Flimsy Excuses: 10 Ways to Help the Kids Out of the Absurd

Lisa Cherry —  June 26, 2013

scrabble 7366181556_1716db65aeBy Lisa Cherry

Flimsy? Isn't that an odd sounding word? When I read it I seem to think of paper plates for some reason. Especially when they are in the hand of a five year old who is carrying a plate of spaghetti from the kitchen stove to the dining room table! Ok, honestly I think of the floor and his shirt.

Flimsy according to dictionary.com has a couple of meanings.

adjective
1. without material strength or solidity: a flimsy fabric; a flimsy structure.
2. weak; inadequate; not effective or convincing: a flimsy excuse.

What happens when our kids' world works with "flimsy?" When they offer up inadequate, unconvincing excuses and they get what they want? 

Unfortunately the flimsy habit can lead to a flimsy life of dishonesty, irresponsibility, insensitivity, or laziness.

So how do we as parents navigate them away from flimsy and toward a life of strength? Here are the top 10 ways I thought of:

OLYMPUS DIGITAL CAMERA1.  Develop an ear for flimsy much like a mother develops an eye for a spaghetti-covered paper plate.

2. When a flimsy excuse surfaces, trace the origins of the excuse to its logical consequences with your child. (Ex.: Son, you say you ran out of time. But the fact is that your room is not clean, yet you had time to check your email, cook a pizza, and talk on the phone to three people. This does not make any sense.)

3. Help your child/teen identify the real problem instead of the flimsy excuse version of the problem. (Ex.: Seems to me, son, the problem of your dirty room is not a problem of the amount of time but the prioritization of the time you had available.)

4. Admit your own struggles with the same form of flimsy, when appropriate. (Ex.: Son, this is a problem I face often at the job.)

5. Use the teachable moment to assist them to come out of flimsy by asking this question:  (Ex.: Son, what should you have done differently?)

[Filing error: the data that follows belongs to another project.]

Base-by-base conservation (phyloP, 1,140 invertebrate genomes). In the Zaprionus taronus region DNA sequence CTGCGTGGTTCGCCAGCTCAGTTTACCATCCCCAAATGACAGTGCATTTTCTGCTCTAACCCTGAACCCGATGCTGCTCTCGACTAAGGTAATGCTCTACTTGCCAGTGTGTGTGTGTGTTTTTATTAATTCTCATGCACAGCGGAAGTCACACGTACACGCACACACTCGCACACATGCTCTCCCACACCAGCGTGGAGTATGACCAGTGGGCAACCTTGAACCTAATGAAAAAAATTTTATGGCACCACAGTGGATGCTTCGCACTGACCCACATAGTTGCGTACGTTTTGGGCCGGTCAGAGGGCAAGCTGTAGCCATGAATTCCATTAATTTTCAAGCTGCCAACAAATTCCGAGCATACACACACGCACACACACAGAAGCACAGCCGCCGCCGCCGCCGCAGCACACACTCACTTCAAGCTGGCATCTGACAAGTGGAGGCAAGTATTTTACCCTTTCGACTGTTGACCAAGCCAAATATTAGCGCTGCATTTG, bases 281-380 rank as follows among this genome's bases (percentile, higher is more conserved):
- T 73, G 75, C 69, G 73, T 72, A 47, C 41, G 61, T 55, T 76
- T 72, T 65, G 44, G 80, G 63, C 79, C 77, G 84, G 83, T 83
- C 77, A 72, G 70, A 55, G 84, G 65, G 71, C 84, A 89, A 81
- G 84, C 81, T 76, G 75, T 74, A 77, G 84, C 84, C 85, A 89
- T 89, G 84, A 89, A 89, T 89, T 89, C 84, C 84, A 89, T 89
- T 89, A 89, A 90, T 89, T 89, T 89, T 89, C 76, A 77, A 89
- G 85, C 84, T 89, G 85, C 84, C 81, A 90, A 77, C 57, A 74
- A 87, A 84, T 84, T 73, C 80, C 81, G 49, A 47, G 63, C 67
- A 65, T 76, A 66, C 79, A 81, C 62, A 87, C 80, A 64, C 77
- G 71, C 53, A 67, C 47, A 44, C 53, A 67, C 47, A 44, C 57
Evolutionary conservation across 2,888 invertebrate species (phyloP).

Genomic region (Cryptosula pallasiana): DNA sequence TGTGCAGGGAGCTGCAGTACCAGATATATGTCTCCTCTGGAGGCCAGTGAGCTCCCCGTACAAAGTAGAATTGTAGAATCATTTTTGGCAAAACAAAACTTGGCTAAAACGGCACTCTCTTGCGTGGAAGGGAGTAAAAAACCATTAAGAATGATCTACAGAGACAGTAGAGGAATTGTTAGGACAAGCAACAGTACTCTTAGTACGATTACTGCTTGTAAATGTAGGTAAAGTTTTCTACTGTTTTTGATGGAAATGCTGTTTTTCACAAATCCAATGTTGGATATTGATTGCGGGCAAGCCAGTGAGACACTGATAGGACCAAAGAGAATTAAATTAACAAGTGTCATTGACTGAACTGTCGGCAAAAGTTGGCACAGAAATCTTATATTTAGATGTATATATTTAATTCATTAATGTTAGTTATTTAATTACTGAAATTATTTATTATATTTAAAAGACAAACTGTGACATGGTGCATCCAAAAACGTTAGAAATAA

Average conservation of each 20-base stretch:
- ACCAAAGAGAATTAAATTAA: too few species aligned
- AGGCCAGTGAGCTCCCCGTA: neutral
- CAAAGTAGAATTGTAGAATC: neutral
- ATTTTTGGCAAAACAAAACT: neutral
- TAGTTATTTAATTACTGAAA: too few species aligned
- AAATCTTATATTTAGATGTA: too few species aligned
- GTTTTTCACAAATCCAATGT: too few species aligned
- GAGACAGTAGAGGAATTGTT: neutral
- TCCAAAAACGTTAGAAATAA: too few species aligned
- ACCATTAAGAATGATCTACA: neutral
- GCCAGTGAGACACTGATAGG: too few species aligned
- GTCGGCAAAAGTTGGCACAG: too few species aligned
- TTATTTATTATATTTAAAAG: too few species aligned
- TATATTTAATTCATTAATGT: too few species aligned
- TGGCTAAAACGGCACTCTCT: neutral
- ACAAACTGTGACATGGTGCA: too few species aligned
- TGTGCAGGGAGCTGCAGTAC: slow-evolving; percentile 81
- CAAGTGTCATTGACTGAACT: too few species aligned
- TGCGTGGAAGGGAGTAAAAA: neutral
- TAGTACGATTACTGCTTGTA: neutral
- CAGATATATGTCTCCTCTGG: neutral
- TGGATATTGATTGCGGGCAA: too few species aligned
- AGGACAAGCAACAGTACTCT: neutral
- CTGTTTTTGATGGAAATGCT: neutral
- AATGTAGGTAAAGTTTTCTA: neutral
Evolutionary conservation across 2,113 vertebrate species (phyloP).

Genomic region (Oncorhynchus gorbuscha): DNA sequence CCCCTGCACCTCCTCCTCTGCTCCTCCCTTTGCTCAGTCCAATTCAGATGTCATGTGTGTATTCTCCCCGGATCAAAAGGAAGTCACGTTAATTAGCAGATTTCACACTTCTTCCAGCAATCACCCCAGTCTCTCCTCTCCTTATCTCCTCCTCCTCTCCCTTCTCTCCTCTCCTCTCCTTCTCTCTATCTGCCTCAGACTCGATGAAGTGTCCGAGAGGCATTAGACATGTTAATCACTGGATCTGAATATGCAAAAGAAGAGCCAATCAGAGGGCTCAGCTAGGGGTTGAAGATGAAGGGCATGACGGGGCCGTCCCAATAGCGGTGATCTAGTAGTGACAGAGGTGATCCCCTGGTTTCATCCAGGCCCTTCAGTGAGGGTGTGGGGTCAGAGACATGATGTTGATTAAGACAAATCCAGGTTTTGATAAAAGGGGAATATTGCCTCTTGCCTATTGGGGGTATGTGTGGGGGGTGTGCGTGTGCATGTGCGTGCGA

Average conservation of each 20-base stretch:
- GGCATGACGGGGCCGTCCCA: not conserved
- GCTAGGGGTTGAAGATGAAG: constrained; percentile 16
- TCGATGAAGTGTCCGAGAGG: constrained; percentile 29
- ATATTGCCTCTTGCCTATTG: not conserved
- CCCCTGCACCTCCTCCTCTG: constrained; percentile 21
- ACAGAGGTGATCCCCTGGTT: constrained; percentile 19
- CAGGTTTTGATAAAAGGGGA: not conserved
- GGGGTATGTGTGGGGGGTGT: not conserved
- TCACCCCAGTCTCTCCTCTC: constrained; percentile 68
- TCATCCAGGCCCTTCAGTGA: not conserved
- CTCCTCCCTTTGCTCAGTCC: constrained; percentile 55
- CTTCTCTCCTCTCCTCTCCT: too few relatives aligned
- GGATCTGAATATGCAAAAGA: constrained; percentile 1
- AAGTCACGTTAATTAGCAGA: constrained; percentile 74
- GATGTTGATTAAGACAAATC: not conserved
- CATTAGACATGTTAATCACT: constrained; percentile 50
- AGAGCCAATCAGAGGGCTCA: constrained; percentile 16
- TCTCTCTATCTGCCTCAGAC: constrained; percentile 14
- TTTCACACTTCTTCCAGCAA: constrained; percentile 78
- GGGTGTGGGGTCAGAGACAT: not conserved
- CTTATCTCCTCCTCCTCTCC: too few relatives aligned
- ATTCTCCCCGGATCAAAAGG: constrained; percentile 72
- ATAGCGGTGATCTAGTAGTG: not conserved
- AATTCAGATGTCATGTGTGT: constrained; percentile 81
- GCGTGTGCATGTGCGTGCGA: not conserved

6. Give them the explanation of the skill they are lacking. (Ex.: Son, have the courage to tackle the dreaded work in life first. It takes courage and self-control, but it always pays in the end.)

7. Express your intolerance for the flimsy. (Ex.: Son, I will not tolerate flimsy, dishonest-with-yourself types of excuses. )

8. Follow up with logical consequence discipline if the behavior persists. (Ex.: Since you did not find cleaning your room a priority when I asked you to, you may now clean not only your room but the kitchen as well.)

9. Celebrate honest admittance of failures. No one will always succeed. Factor in some failure in your kids....but encourage them to humbly and honestly admit their errors.

10. Put this scripture before your family's eyes:
     Psalm 51:6. Behold, You desire truth in the innermost being, And in the hidden part You will make me know wisdom.

Image sources Martinak15 and gotosira

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 Praise report on Nathan's Mayo Clinic Visit

Thank you so much for your prayers for Nathan. He got a good report from the doctor at Mayo! All scary diagnosis threats were refuted!

He had some complications to the recurring strep infection he has suffered with but doctor is expecting his recovery to come forth now after a few adjustments to his treatment plan. We are praising God for His healing mercies.

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